Which Bible Promises Can Christians Claim?

Which Bible Promises Can Christians Claim?


So what promises in the Bible can the Christian
claim? You’ll be surprised at the common-sense answer. There are a lot of promises in the Bible. But not all the promises are for you and me. So how do you know which ones are for us and
which ones are for others? Actually, the principle is really simple. The promises that are made to Christians are
for Christians, and the promises that are made to others, say for example, the nation of Israel, those
are for Jews. Alright? Now, let me tell you why people get mixed
up on this sometimes, and it’s because they go back to the Old Testament, and they isolate
passages that look really yummy for us. And we think, oh man, I like that verse. There’s some verses in Jeremiah, verses in
2nd Chronicles that are really popular and you find ’em on posters, and cards, and stitched
into pillows, and a whole bunch of other things too that people seem to want to lift willy
nilly out of the context and apply to them as believers because those are promises made
to God’s people, and they’re God’s people, in a certain sense, and so they think they
belong to them. But when those texts were written, when those
promises were made, there was a very specific people that was in view there. Okay? And promises made to that people belong to
them. Now sometimes, there are promises that are
made in the Old Testament that are based on God’s character. In other words, God being reliable, God being
a merciful God, patient, long suffering, those kinds of things. Well that character of God that is expressed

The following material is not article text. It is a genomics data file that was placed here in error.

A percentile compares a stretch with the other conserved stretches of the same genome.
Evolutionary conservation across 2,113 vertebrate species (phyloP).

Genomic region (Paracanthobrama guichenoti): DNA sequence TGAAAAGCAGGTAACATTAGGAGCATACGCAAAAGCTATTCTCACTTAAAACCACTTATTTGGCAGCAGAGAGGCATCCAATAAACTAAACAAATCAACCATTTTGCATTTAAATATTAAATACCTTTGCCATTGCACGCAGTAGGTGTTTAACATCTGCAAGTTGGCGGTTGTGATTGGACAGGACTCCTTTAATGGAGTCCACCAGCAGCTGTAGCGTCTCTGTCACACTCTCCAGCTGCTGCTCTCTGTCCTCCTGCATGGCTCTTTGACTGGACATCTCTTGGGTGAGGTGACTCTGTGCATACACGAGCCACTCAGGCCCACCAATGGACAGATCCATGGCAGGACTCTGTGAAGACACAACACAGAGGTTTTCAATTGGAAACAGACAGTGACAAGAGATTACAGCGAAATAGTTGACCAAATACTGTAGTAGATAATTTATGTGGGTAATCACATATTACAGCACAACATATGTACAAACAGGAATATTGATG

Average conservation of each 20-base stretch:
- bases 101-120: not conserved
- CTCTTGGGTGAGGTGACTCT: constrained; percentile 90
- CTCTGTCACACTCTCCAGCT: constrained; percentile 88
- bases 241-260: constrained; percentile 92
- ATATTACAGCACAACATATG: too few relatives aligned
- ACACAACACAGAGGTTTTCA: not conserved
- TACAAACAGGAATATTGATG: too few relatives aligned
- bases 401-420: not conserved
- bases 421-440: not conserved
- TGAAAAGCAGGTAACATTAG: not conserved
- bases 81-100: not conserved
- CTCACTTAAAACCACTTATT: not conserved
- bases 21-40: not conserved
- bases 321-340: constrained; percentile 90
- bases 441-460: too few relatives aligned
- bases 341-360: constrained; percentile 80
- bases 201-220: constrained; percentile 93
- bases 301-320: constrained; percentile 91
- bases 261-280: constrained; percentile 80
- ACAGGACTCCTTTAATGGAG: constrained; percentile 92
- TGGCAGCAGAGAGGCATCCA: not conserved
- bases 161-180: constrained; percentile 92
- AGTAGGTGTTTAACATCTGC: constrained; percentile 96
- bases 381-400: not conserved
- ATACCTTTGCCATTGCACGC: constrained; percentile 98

towards the Jews is the same character that’s expressed towards us. So we can, in a certain sense, import that
Old Testament promise and apply it to ourselves. There’s a lot of things in Psalms and guidelines
that we see in Proverbs that are about life in general and not just applicable to an individual
group of people. So there’s a principle from the Old Testament. If it’s a general promise for people or about
God’s character that we can count on, well then that’s for everybody. Okay? If there’s a promise for the nation of Israel
under very precise circumstances, and you can read the context and get that information,
then that’s theirs, not ours, we can’t steal it. Okay? In the New Testament, all kinds of promises
made to Christians. There’s a variety, though. I mean, Jesus said, “In this world, you will
have tribulation.” Oh wow, that’s a promise. That’s a prediction. He’s letting us know what we’re in for. But then He adds, “Be of good cheer, I have
overcome the world.” Hmm. Okay, that’s an encouragement, right? How bout this? “Greater is He who is in us than he who is
in the world”? Well who is in us? In the New Covenant, in the New Testament
times, the one that is in us is God in the person of the Holy Spirit. Oh, okay. That’s us. That’s ours. We can claim that in defense against the enemy. And there are all kinds of things like this
that we should be drawing on on a regular basis to remind us and encourage us. “There is therefore now no condemnation for
those who are in Christ Jesus.” Oh that’s a great one. How bout this one, “For we know that God causes
all things to work together for good for those who love Him and are called according
to His purpose.” Now there’s more to that promise there, but I just want you to see, it tells us who it’s for. Those who love Him, those who are called according
to His purpose. That’s believers. So that’s your key. Pay attention when you read the promise to
who the promise is given to, and don’t steal somebody else’s promise, but help yourselves
to the ones that belong to you.

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